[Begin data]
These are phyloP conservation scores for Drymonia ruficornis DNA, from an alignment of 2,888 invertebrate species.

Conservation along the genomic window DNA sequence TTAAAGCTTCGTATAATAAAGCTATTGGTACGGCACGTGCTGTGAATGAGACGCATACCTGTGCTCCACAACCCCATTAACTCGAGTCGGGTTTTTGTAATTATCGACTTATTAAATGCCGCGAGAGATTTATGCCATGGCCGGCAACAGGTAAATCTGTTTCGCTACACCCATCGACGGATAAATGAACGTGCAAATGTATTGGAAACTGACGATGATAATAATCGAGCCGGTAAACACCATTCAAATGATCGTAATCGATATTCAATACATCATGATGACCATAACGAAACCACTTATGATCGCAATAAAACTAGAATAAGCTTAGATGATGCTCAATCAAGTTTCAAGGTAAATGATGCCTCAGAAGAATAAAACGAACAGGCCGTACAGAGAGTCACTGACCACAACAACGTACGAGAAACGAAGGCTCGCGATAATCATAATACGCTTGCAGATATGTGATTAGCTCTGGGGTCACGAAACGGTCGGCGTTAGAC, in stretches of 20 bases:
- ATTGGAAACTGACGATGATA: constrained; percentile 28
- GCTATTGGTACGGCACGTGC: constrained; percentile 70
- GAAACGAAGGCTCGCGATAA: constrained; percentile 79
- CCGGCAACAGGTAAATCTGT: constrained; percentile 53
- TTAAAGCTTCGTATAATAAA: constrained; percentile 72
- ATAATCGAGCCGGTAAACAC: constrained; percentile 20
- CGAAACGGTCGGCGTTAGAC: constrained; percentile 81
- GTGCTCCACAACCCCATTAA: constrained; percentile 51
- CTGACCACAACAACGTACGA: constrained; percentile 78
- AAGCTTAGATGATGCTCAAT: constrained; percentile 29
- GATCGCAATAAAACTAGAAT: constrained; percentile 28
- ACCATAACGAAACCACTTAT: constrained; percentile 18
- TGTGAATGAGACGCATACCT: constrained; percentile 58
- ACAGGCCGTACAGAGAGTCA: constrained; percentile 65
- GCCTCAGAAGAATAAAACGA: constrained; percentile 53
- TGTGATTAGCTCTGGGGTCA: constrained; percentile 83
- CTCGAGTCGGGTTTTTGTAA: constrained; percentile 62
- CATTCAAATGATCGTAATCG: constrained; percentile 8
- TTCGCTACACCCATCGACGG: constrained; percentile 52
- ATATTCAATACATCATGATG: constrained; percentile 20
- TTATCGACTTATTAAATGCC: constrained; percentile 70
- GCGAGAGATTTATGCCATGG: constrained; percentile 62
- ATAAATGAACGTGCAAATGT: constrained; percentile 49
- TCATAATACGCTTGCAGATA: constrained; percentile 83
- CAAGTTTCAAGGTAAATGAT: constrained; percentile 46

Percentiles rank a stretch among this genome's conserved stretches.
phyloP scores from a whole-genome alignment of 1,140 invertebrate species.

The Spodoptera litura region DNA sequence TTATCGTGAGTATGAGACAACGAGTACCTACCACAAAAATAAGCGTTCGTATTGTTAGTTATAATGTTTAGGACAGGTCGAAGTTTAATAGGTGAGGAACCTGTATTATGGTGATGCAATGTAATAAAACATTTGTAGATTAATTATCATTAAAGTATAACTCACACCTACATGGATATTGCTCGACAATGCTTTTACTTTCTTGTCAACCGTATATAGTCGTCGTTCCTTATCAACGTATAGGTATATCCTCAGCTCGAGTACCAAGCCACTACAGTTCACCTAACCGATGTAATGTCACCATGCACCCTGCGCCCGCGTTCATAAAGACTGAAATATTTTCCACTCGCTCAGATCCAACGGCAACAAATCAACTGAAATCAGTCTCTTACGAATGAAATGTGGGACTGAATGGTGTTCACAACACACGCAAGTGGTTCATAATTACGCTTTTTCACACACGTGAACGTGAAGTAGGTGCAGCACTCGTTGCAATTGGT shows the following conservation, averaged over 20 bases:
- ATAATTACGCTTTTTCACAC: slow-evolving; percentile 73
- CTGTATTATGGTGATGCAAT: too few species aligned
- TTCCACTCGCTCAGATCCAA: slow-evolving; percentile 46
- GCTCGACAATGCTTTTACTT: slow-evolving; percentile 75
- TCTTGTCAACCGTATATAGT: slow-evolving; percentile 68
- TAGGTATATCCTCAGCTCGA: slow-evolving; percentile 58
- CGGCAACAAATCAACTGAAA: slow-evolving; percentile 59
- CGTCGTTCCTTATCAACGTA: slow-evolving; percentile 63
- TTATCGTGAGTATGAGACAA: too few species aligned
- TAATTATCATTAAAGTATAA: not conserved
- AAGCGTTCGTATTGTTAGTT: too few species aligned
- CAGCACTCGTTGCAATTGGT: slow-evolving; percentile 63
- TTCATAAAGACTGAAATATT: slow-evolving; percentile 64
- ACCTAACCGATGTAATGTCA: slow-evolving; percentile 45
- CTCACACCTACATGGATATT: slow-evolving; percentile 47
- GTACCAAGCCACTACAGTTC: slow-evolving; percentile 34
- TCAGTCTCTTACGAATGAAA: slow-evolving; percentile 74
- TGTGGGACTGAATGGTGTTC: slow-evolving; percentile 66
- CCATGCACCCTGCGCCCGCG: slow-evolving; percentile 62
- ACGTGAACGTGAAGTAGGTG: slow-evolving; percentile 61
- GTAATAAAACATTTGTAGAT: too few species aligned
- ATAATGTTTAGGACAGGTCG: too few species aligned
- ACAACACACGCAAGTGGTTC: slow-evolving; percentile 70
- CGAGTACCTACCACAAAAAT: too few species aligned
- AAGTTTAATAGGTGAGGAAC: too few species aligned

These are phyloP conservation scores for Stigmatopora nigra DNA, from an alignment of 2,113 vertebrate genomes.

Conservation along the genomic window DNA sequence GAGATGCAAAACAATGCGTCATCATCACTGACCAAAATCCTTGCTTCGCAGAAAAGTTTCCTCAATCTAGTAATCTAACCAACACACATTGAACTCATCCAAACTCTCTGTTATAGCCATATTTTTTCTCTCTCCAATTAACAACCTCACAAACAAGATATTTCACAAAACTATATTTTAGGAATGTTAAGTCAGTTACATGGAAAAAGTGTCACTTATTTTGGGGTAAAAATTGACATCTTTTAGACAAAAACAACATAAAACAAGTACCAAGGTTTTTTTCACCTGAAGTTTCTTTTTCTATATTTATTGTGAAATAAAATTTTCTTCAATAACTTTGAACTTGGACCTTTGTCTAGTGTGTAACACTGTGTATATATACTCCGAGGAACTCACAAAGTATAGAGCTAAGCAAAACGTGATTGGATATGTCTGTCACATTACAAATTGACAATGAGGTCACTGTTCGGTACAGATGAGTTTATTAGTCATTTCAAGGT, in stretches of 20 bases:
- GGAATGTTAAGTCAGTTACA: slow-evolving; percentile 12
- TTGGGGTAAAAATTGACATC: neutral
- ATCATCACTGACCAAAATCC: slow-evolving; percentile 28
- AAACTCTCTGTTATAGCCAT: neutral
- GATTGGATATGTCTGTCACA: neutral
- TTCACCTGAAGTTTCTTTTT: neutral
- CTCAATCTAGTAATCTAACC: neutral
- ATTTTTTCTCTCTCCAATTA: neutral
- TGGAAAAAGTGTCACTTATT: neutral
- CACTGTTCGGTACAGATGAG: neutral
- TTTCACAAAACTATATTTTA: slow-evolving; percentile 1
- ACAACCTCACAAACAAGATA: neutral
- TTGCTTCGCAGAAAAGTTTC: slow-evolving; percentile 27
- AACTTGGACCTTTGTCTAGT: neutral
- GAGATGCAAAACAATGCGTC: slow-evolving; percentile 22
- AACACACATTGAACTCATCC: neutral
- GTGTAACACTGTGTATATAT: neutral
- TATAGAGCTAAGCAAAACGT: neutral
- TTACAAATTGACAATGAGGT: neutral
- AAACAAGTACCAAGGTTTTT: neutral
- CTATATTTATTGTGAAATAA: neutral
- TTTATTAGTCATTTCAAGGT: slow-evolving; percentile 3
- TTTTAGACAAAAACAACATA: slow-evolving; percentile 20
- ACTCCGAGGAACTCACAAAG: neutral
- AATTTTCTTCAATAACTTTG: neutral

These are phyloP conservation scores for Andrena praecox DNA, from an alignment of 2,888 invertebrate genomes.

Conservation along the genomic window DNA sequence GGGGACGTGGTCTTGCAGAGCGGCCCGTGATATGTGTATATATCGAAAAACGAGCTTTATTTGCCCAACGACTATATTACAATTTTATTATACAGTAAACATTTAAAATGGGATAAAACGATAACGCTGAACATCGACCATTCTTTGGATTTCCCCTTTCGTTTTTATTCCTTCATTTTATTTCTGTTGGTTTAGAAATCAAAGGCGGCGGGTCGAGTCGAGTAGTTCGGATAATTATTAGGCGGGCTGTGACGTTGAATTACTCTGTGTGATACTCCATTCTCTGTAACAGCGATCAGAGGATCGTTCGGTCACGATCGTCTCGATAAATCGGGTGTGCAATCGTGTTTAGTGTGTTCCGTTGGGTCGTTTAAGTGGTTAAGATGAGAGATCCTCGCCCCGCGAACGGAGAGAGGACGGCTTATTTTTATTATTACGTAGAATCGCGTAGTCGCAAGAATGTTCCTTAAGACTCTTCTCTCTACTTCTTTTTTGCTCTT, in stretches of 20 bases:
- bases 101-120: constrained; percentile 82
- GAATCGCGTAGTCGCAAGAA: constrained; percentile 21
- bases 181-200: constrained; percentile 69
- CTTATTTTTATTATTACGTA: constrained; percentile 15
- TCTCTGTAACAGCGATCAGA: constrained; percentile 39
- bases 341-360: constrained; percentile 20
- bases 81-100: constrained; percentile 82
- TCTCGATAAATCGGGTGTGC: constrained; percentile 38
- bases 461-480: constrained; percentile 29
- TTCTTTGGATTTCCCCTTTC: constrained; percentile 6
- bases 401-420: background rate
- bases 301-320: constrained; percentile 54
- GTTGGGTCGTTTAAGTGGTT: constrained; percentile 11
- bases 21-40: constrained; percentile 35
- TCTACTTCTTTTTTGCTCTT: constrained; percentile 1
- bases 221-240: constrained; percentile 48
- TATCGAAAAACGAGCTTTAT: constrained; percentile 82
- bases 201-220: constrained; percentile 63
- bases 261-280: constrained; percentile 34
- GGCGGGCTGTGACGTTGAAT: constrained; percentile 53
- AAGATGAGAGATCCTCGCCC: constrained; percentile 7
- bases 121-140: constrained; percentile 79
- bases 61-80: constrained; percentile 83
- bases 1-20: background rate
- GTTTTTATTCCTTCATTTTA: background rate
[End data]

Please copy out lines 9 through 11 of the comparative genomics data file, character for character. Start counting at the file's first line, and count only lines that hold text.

- CGAAACGGTCGGCGTTAGAC: constrained; percentile 81
- GTGCTCCACAACCCCATTAA: constrained; percentile 51
- CTGACCACAACAACGTACGA: constrained; percentile 78